August 11, 1944
Dear Mother, Dad, and Grandpa,
King of K.P. yesterday, I didn’t get a chance to write you. I meant to write early this morning since we had to get up at 5 o’clock anyway because some fellows went out early on the rifle range. But I was so tired I couldn’t manage to write a letter. Breakfast was at 5:15 but I slept until reveille at 6:15 instead of getting up. I didn’t want to see the kitchen anyway unless I absolutely had to after being on K.P. At 6:20 I went back to sleep until about 7:15. After I was on a detail policing up paper, cigarette butts, etc. around the orderly room, I came into camp with the rest. We swept out the radio school, dusted, cleaned the latrine,
ect etc. for about 2 hrs. and then took a few minutes of code. We are now goldbricking, waiting to go back to the bivouac area!
I got of [sic] K.P. at 8:45 last night, and
at a few minutes later a truck took us all in for a shower from 9-10 P.M.
I got a good break yesterday. The 1st Sgt. told me I was coming into camp for a week for security guard duty.
Saturday, Aug. 12
Well it was certainly swell to hear your voices this morning. I really got a good break for a week. As I told you, four of us from Hq. Co. were sent in for this guard duty. We are on from 4 P.M. until 8:20 P.M. It is only supposed to be 4 hrs., but we take 20 minutes off for dinner so that accounts for our getting off at 8:20. My post is the motor pool where all the trucks, jeeps, weapons carriers, etc., are kept. You saw the various motor pools of the 8th Armored when you were here – all their tanks, half-tracks, etc. The fellow on the 8-12 shift relieves me while I eat dinner. The motor pool is fairly close, but not too close, to the barracks, so at chow time they bring me back and forth in a jeep. Yesterday I even got a ride when I went on duty and when I got off.
I went to a show last night – I can’t even remember the name of it, but I do know that it was lousy.
 A generic term used to refer to a large range of light and medium utility trucks, either 4x4 or 6x6, produced by Dodge for the U.S. Military.
 A hybrid vehicle, the front axle was wheeled for steering while the rear used tracks for propulsion and load bearing.
Frances Langford and Guy Kibbee were in it. I slept through most of it. After the show I came back and went to bed. How good it felt to sleep on a mattress. They didn’t provide clean sheets for us, so I just put one blanket over the mattress and another one over me. I did use the dirty pillow case. I’d rather sleep on that than on the dirty pillow. I got up about 7:30 this morning. We don’t have to get up for reveille, although they do turn the lights on at 6 o’clock. I missed regular breakfast, but I did manage to get some cold cereal with plenty of milk on it. I had a good lunch this noon at the Service Club. We really aren’t supposed to eat there, but I walked right in and no one said anything. There was no M.P. around. If there had been, I probably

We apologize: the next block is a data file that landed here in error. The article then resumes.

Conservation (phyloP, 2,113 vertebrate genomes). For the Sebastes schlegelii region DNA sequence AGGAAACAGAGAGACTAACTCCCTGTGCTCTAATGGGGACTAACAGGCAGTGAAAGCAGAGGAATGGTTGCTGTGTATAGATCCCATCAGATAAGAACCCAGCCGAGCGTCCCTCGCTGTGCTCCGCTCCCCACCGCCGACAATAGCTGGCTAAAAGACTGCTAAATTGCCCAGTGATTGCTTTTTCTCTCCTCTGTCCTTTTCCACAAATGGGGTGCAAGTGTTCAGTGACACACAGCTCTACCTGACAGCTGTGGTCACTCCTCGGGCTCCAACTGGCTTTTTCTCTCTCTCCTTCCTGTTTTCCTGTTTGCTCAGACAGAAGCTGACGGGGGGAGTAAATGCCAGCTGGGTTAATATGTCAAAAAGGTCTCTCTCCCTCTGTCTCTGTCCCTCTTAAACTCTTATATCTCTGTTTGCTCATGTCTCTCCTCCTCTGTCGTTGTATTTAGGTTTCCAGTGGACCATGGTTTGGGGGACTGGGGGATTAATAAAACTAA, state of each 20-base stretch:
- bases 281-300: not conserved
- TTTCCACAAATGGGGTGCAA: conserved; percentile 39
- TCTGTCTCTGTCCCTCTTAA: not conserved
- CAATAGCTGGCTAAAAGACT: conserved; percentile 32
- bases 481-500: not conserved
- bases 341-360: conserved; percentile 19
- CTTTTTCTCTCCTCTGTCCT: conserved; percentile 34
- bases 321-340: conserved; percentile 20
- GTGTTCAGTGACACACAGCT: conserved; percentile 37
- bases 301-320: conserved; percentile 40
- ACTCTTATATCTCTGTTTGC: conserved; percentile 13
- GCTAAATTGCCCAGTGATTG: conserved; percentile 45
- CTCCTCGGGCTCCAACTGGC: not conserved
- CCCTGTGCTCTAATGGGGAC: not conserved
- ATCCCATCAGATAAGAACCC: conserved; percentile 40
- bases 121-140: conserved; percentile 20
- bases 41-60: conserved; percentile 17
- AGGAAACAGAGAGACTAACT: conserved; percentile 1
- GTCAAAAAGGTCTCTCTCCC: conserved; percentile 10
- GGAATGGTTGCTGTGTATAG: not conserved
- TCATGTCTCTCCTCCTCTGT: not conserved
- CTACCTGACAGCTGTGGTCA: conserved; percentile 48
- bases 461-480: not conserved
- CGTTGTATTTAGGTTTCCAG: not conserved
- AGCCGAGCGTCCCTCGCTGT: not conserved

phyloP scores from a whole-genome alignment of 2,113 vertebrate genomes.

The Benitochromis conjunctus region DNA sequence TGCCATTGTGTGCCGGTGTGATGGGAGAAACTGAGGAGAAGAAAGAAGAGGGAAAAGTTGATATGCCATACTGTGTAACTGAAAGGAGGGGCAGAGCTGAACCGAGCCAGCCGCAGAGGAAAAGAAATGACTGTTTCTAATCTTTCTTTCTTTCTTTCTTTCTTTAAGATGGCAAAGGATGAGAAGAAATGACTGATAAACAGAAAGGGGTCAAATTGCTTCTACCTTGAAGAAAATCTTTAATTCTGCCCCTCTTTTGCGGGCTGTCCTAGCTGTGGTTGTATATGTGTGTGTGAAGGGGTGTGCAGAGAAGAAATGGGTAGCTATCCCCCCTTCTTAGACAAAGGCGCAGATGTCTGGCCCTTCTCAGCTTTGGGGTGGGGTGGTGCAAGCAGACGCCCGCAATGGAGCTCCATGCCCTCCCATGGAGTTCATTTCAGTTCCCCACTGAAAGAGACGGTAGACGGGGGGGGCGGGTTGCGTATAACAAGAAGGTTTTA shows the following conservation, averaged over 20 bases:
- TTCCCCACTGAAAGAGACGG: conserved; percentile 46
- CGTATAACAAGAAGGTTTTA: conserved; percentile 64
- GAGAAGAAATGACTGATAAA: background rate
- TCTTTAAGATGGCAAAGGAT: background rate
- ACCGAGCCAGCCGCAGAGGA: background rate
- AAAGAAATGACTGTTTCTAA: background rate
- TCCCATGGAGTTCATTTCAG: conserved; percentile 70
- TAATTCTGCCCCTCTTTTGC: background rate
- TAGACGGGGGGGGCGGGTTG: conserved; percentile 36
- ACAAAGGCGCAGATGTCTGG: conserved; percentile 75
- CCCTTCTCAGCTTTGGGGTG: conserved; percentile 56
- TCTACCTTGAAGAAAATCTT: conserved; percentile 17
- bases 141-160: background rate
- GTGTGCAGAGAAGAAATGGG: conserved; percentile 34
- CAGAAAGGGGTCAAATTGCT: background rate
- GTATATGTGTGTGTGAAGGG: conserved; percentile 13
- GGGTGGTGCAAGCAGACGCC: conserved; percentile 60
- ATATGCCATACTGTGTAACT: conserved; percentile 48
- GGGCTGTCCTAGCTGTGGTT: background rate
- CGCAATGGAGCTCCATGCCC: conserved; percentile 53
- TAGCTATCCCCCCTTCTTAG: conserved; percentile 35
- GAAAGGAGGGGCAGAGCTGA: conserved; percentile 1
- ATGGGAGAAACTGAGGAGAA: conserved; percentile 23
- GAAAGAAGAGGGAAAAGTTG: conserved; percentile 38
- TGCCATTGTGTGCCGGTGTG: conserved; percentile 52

couldn’t have gotten away with it. I may be able to work it for breakfast and lunch this week. At least I’m going to try. I can’t try it in the evening because of guard duty!
I was able to get “Time,” “Life,” and “Newsweek” yesterday at the little PX in back of our old barracks. And before they never had them.
If I have time this afternoon, I’m going to get a haircut. I need one badly. Also I’ll have to shave before going on guard at 4 o’clock. It’s now 1:15 and I’m still at the Service Club. I’ll leave here in a little while. I’ll have plenty of time.
This morning I went into the coffee shop and had 4 doughnuts and a Boston cooler. That was after I had talked to you for the first time, Mother. I then read my magazines for a while on the Service Club porch and then went over to the library.
After that I came back and made my second call.
I did so because I didn’t want to miss talking to you, Dad. I don’t
beleive believe I was with you last year on my birthday either. I was away at school, although I was with you 2 days before (the day I was sworn in).
I had a letter from Miami this week. It was in the form of a circular sent to all Miami men in the service. It gives all their present addresses, news of men overseas, etc. Also a message from Vice President Morris hoping to see
everybody everyone back on the campus after the war either for a visit or to continue studies. They have my name and address listed. I also noticed Kuzow’s [?] address at Great Lakes. So many of the boys who were in New Damn are now overseas.
It looks very much like it’s going to rain. I hope it does
and that it’s all over before I go on guard. It rained yesterday while I was on duty. August must be the rainy season. It clouds up and rains almost every day. It’s miserable out there anyway rain or no rain.
I’m hoping I’ll get my birthday cake. I know it will be delicious, Mother. I think they will bring our mail to use [sic]. I hope they will, anyway. I intend to call you early tomorrow morning.
It’s been wonderful getting all the magazines and newspapers you have been sending me.
The zipper on the toilet article kit you sent me broke this week so I bought a new leather case at the PX for $6.00 It’s pretty expensive, but it’s a very nice one. It’s really too good to use in the field. But then, why not use it? I might as well get a little pleasure out of something.
Doesn’t the war news sound wonderful? How long can the Nazis possibly hold out?
“Mr. Skeffington” is wonderful. Don’t miss it. Bette Davis and Claude Rains are superb. The problems of intermarriage is touched upon as Mr. Skeffington is a Jew. I can’t tell the story in a few lines but it is excellent. It was written by Philip and Julius Epstein – are they the distant cousins you are always talking about or are they different Epsteins?
Well, I’ll write more tomorrow. I was lucky this week. I got a holiday (after a fashion) on my birthday after all. Love to all of you.